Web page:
Frank Reynolds, who has been covering Delaware corporate decisions for various national publications for over 35 years, prepared this article.

The full Delaware Supreme Court recently revived part of an investor challenge to IAC/InterActive Corp’s spinoff of its internet dating subsidiary after finding that the deal that controller IAC imposed on minority shareholders did not meet the exacting standards of the high court’s seminal MFW ruling, in In re Match Group Inc. Derivative Litigation, Del. Supr., No. 368, 2022 (April 4, 2024).

The en banc high court partially reversed a Court of Chancery decision that the derivative suit must be dismissed because IAC met the requirements of independence set by the milestone opinion in Kahn v. M & F Worldwide Corp., 88 A.3d 635 (Del. 2014).  The asset reshuffle allegedly dealt less value and more debt to pension fund investors compared to IAC insiders.  MFW famously said a controller-engineered deal could get business judgment protection if the negotiating committee was independent and disinterested–and the properly-disclosed transaction was endorsed by a majority of the minority shareholders.

The ruling’s importance

But the pivotal issue in this high court appeal concerned the proper standard to determine whether this unique corporate transaction was the product of fully independent, disinterested fiduciaries.  At one extreme, in the case of a freeze-out merger–where the corporate machinery is allegedly used to deprive investors of their shares and/or voting rights–all deal negotiators must be completely independent and disinterested. The high court said the key question in the appeal was: since the Match spinoff did not involve a freeze-out, could the IAC defendants qualify for the protection of the deferential business judgement standard even though one of three deal negotiators was not independent? 

The Court of Chancery said “yes”, agreeing with defendants that a majority of independent directors was enough to trigger the business judgment standard.  The high court said, ‘no“  and reversed. “If the controlling stockholder wants to secure the benefits of business judgment review, it must follow all MFW’s requirements,” the justices said.  In the MFW setting, to replicate arm’s length bargaining, all separation committee members must be independent of the controlling stockholder.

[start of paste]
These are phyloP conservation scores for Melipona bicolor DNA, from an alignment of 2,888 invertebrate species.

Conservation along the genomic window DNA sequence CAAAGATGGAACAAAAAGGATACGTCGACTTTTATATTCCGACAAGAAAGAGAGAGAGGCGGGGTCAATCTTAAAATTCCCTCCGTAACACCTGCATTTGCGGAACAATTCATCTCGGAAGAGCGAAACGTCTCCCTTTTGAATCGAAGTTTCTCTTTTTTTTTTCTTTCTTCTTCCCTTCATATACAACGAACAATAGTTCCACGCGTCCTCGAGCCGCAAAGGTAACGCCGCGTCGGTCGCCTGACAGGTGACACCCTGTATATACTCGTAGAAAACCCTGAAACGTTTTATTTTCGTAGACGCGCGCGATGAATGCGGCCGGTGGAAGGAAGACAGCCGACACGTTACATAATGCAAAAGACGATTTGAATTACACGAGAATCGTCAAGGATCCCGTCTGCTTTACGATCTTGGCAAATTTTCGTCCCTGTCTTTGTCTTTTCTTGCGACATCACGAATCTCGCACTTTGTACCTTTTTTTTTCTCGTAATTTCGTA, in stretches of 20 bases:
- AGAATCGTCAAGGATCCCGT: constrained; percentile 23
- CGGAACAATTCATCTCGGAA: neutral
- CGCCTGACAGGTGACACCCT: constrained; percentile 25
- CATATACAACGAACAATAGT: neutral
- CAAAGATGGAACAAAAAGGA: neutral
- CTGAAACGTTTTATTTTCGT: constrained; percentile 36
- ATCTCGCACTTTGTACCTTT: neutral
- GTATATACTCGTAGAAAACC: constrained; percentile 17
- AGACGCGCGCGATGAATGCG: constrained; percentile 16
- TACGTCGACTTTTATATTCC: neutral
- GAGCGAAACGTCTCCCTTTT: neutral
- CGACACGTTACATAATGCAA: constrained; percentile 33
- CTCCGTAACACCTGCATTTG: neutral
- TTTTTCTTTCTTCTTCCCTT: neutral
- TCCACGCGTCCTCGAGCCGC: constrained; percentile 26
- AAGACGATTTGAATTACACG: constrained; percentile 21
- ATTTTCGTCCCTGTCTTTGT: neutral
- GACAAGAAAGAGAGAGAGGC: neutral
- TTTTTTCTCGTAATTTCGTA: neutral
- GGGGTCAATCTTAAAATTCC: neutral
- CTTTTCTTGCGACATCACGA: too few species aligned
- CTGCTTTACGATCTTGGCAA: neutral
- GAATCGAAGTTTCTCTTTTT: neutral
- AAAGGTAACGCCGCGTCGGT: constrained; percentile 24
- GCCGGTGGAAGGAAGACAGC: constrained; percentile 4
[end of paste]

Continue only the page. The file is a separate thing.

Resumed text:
The challenged 2020 transaction involved the creation of two new corporations out of the former IAC and businesses and a reshuffling of the assets and liabilities of those two entities that was engineered by a “separation committee” composed of three IAC directors.  The old Match was later dissolved into the new ICA.

Three pension funds that owned that eliminated stock sued alleging that the separation was a conflicted transaction in which Old IAC, as Old Match’s controlling stockholder, stood on both sides of the transaction. The plaintiffs claimed that Old IAC obtained significant “non-ratable” benefits in the Separation to the detriment of Match and its minority stockholders, and argued that the Separation Committee was conflicted and the proxy disclosures misled the Old Match minority stockholders.

The trial court ruling

Although the Court of Chancery found that the plaintiffs successfully pleaded facts creating a reasonable inference that one director was not independent of Old IAC, it ruled that a plaintiff must nonetheless show that “either (i) 50% or more of the special committee was not disinterested and independent,” or “(ii) the minority of the special committee ‘somehow infect[ed]’ or ‘dominate[ed]’ the special committee’s decision-making process.“  Finding that plaintiffs failed to do that, the vice chancellor dismissed.

The appellate ruling

Defendants argued that the vice chancellor correctly applied a less exacting standard than the one used in MFW and other freeze-out merger cases.  But the Supreme Court  said, in those key cases, “the common thread running through our decisions: a heightened concern for self- dealing when a controlling stockholder stands on both sides of a transaction.’”

In addition, the high court noted that, longstanding business affiliations, particularly those based on mutual respect, are of the sort that can undermine a director’s independence. Directors who owe their success to another will conceivably feel as though they owe a “debt of gratitude” to the individual. The plaintiffs have adequately pleaded that Director Thomas McInerney may have such a relationship with IAC.

The justices said, a controlling stockholder’s influence is not “disabled” when the special committee is staffed with members loyal to the controlling stockholder. “We stated in MFW that the special committee must be independent, not that only a majority of the committee must be independent,” the high court said’,  “A special committee created to secure the protections of MFW should function “in a manner which indicates that the controlling stockholder did not dictate the terms of the transaction and that the committee exercised real bargaining power at an arm’s length.

The unanimous Supreme Court reversed the dismissal, finding the plaintiffs’ claims of an unfair deal by non-independent directors are supported by the facts that:

1) the minority stockholders received a slightly higher percentage of ownership of New Match;

(2) Old Match was capitalized in a vastly different way, with limited cash, much higher debt, and restrictive governance provisions; and

(3) the boards were different

Supplement: One of Delaware’s favorite corporate law scholars, Professor Stephen Bainbridge, provides additional insights about this case on his eponymous blog here and here.